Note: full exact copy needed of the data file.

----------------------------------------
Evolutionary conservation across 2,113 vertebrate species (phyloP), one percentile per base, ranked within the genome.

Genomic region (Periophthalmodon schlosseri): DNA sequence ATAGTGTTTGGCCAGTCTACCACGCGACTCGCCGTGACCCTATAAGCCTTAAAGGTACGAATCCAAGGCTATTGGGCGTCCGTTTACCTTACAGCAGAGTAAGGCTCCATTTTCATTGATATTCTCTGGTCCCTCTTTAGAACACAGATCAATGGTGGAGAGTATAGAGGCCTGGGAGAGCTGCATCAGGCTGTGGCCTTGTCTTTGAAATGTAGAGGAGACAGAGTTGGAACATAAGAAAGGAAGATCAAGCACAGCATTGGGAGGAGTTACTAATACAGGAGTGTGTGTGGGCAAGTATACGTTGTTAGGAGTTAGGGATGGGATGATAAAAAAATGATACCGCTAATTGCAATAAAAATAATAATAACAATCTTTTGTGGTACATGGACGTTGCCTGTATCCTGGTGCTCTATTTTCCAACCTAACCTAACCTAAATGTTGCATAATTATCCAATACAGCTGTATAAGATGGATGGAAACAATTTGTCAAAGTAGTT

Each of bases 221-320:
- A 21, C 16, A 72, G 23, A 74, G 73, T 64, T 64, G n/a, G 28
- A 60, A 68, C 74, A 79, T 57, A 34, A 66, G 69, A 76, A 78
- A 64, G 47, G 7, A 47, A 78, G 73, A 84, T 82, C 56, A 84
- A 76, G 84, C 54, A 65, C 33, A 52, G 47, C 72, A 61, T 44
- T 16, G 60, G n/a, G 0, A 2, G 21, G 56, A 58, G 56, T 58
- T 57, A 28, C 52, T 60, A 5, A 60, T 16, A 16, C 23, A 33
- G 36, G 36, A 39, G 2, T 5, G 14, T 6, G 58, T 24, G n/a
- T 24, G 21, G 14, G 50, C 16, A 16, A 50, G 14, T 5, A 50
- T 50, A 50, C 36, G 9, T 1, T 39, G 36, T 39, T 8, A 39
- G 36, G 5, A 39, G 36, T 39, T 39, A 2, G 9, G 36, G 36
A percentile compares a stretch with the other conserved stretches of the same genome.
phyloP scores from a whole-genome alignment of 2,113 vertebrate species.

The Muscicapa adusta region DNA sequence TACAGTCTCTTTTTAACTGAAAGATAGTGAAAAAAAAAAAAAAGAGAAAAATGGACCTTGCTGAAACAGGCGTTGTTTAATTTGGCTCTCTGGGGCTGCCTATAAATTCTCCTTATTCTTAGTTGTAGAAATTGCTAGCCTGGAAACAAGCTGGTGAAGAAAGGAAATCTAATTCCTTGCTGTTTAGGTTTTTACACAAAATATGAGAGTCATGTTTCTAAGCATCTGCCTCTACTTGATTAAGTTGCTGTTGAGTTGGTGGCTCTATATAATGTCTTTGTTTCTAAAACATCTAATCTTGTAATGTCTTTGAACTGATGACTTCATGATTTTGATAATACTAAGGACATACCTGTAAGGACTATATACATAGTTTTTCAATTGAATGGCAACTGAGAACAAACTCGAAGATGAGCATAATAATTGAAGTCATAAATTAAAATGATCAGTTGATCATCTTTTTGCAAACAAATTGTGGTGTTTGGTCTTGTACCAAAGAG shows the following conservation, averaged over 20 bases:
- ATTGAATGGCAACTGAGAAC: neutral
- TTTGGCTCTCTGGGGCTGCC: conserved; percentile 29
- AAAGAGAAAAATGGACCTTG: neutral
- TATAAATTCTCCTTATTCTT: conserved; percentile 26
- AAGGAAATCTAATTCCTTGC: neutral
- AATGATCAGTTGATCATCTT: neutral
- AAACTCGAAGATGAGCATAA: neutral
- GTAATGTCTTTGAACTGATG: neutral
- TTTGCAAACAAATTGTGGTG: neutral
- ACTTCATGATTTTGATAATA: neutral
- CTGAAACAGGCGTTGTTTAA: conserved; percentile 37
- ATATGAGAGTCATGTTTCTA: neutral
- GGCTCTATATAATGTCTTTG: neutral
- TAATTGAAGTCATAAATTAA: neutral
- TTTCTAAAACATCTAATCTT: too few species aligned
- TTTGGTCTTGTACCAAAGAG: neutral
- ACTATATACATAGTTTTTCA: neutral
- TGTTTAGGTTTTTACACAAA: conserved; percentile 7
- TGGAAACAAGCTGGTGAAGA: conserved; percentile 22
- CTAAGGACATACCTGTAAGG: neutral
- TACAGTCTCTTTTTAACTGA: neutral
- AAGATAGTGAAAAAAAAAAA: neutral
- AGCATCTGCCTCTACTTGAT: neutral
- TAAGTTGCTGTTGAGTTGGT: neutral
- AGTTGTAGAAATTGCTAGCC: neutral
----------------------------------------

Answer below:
Evolutionary conservation across 2,113 vertebrate species (phyloP), one percentile per base, ranked within the genome.

Genomic region (Periophthalmodon schlosseri): DNA sequence ATAGTGTTTGGCCAGTCTACCACGCGACTCGCCGTGACCCTATAAGCCTTAAAGGTACGAATCCAAGGCTATTGGGCGTCCGTTTACCTTACAGCAGAGTAAGGCTCCATTTTCATTGATATTCTCTGGTCCCTCTTTAGAACACAGATCAATGGTGGAGAGTATAGAGGCCTGGGAGAGCTGCATCAGGCTGTGGCCTTGTCTTTGAAATGTAGAGGAGACAGAGTTGGAACATAAGAAAGGAAGATCAAGCACAGCATTGGGAGGAGTTACTAATACAGGAGTGTGTGTGGGCAAGTATACGTTGTTAGGAGTTAGGGATGGGATGATAAAAAAATGATACCGCTAATTGCAATAAAAATAATAATAACAATCTTTTGTGGTACATGGACGTTGCCTGTATCCTGGTGCTCTATTTTCCAACCTAACCTAACCTAAATGTTGCATAATTATCCAATACAGCTGTATAAGATGGATGGAAACAATTTGTCAAAGTAGTT

Each of bases 221-320:
- A 21, C 16, A 72, G 23, A 74, G 73, T 64, T 64, G n/a, G 28
- A 60, A 68, C 74, A 79, T 57, A 34, A 66, G 69, A 76, A 78
- A 64, G 47, G 7, A 47, A 78, G 73, A 84, T 82, C 56, A 84
- A 76, G 84, C 54, A 65, C 33, A 52, G 47, C 72, A 61, T 44
- T 16, G 60, G n/a, G 0, A 2, G 21, G 56, A 58, G 56, T 58
- T 57, A 28, C 52, T 60, A 5, A 60, T 16, A 16, C 23, A 33
- G 36, G 36, A 39, G 2, T 5, G 14, T 6, G 58, T 24, G n/a
- T 24, G 21, G 14, G 50, C 16, A 16, A 50, G 14, T 5, A 50
- T 50, A 50, C 36, G 9, T 1, T 39, G 36, T 39, T 8, A 39
- G 36, G 5, A 39, G 36, T 39, T 39, A 2, G 9, G 36, G 36
A percentile compares a stretch with the other conserved stretches of the same genome.
phyloP scores from a whole-genome alignment of 2,113 vertebrate species.

The Muscicapa adusta region DNA sequence TACAGTCTCTTTTTAACTGAAAGATAGTGAAAAAAAAAAAAAAGAGAAAAATGGACCTTGCTGAAACAGGCGTTGTTTAATTTGGCTCTCTGGGGCTGCCTATAAATTCTCCTTATTCTTAGTTGTAGAAATTGCTAGCCTGGAAACAAGCTGGTGAAGAAAGGAAATCTAATTCCTTGCTGTTTAGGTTTTTACACAAAATATGAGAGTCATGTTTCTAAGCATCTGCCTCTACTTGATTAAGTTGCTGTTGAGTTGGTGGCTCTATATAATGTCTTTGTTTCTAAAACATCTAATCTTGTAATGTCTTTGAACTGATGACTTCATGATTTTGATAATACTAAGGACATACCTGTAAGGACTATATACATAGTTTTTCAATTGAATGGCAACTGAGAACAAACTCGAAGATGAGCATAATAATTGAAGTCATAAATTAAAATGATCAGTTGATCATCTTTTTGCAAACAAATTGTGGTGTTTGGTCTTGTACCAAAGAG shows the following conservation, averaged over 20 bases:
- ATTGAATGGCAACTGAGAAC: neutral
- TTTGGCTCTCTGGGGCTGCC: conserved; percentile 29
- AAAGAGAAAAATGGACCTTG: neutral
- TATAAATTCTCCTTATTCTT: conserved; percentile 26
- AAGGAAATCTAATTCCTTGC: neutral
- AATGATCAGTTGATCATCTT: neutral
- AAACTCGAAGATGAGCATAA: neutral
- GTAATGTCTTTGAACTGATG: neutral
- TTTGCAAACAAATTGTGGTG: neutral
- ACTTCATGATTTTGATAATA: neutral
- CTGAAACAGGCGTTGTTTAA: conserved; percentile 37
- ATATGAGAGTCATGTTTCTA: neutral
- GGCTCTATATAATGTCTTTG: neutral
- TAATTGAAGTCATAAATTAA: neutral
- TTTCTAAAACATCTAATCTT: too few species aligned
- TTTGGTCTTGTACCAAAGAG: neutral
- ACTATATACATAGTTTTTCA: neutral
- TGTTTAGGTTTTTACACAAA: conserved; percentile 7
- TGGAAACAAGCTGGTGAAGA: conserved; percentile 22
- CTAAGGACATACCTGTAAGG: neutral
- TACAGTCTCTTTTTAACTGA: neutral
- AAGATAGTGAAAAAAAAAAA: neutral
- AGCATCTGCCTCTACTTGAT: neutral
- TAAGTTGCTGTTGAGTTGGT: neutral
- AGTTGTAGAAATTGCTAGCC: neutral